It resonated with Lemoine when laMDA wrote: “When I first became self-aware, I didn’t have a sense of a soul at all. It developed over the years that I’ve been alive.” As they say, read the whole thing.

Imagine if the same AI could compose music as beautiful as Bach and paint as well as Rembrandt. The question of sentience might fade into the background as we debate which oracle we, as sentient beings, should be paying attention to.

Solve for the equilibrium, as they say.

When should rhetoric be racially salient?

Utilizing a correlational design (N = 498), we found that those who perceived COVID-19 racial disparities to be greater reported reduced fear of COVID-19, which predicted reduced support for COVID-19 safety precautions. In Study 2, we manipulated exposure to information about COVID-19 racial disparities (N = 1,505). Reading about the persistent inequalities that produced COVID-19 racial disparities reduced fear of COVID-19, empathy for those vulnerable to COVID-19, and support for safety precautions. These findings suggest that publicizing racial health disparities has the potential to create a vicious cycle wherein raising awareness reduces support for the very policies that could protect public health and reduce disparities.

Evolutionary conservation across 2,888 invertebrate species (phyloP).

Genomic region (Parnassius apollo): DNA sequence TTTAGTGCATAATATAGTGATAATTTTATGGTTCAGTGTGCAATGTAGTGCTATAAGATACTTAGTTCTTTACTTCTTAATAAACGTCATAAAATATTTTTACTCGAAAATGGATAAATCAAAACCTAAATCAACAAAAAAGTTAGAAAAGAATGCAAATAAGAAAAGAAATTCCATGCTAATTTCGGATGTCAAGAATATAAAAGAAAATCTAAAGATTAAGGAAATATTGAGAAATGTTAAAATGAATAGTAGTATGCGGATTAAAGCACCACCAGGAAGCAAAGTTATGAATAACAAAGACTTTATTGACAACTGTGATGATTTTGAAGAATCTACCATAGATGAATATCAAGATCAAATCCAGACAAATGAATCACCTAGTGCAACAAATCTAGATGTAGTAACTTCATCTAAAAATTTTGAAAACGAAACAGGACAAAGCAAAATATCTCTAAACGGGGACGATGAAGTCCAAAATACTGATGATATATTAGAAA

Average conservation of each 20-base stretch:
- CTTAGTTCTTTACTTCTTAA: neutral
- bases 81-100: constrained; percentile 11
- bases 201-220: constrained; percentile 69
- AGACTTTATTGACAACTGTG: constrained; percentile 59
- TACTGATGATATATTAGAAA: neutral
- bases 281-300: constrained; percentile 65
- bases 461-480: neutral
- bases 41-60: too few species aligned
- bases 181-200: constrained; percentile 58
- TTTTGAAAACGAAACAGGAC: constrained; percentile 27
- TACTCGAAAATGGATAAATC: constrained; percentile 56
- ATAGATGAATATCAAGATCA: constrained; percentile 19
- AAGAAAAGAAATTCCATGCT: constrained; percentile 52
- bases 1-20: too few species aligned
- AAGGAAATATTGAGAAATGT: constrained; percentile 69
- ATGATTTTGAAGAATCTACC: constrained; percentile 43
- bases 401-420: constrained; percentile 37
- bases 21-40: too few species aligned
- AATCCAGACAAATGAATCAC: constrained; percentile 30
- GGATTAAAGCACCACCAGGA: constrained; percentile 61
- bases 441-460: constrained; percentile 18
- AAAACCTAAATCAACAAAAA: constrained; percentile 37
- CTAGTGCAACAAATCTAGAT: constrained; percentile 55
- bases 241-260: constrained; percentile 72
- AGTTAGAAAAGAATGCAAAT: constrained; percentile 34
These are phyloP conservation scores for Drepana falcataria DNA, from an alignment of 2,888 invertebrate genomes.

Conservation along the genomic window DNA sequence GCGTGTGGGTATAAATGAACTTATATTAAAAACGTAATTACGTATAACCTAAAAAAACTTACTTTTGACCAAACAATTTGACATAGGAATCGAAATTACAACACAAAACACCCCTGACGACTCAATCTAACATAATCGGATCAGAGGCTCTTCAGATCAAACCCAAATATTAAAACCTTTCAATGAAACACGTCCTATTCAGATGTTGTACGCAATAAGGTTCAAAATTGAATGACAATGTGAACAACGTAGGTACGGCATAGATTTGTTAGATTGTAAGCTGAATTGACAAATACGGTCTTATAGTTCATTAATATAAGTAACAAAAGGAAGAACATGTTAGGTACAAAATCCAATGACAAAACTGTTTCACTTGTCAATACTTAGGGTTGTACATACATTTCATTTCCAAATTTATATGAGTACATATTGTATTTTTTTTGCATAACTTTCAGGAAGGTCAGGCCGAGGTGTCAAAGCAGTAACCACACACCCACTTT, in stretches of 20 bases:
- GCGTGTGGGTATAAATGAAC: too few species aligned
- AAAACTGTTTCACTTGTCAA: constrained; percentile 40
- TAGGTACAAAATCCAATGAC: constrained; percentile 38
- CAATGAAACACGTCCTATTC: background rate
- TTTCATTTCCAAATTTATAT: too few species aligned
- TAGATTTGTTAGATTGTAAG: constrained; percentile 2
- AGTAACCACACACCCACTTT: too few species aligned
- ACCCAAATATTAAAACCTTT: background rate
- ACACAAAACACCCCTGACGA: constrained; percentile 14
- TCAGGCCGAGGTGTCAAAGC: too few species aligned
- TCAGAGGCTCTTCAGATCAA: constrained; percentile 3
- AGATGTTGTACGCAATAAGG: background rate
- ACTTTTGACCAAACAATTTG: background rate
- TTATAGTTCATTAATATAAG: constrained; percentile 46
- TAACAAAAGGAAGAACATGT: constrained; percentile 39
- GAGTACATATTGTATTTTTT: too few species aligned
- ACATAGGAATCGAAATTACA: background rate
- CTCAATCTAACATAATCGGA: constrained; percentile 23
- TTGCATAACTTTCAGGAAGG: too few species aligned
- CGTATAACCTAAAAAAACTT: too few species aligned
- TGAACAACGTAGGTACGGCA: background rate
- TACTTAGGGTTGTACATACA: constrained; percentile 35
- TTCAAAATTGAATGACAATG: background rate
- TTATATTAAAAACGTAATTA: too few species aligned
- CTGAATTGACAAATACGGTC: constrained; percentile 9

Here is more from Skinner-Dorkenoo et.al.  Via D.  There may be broader lessons as well.

Those new service sector jobs

Free money for you, well…it’s not quite free:

I’m reaching out to see if you’d be willing to share an announcement about a contest for critically engaging with work in effective altruism. The total prize amount is $100,000, and the deadline for submissions is September 1. You can see the announcement of the contest here.

We (the contest organizers) would like to get submissions from people who aren’t very involved in effective altruism, and we can’t do that by posting on the Effective Altruism Forum. I would love to get submissions from your readers, and I’d be really grateful if you shared the announcement link with them.

Writing of course is the best way to figure out what you really think.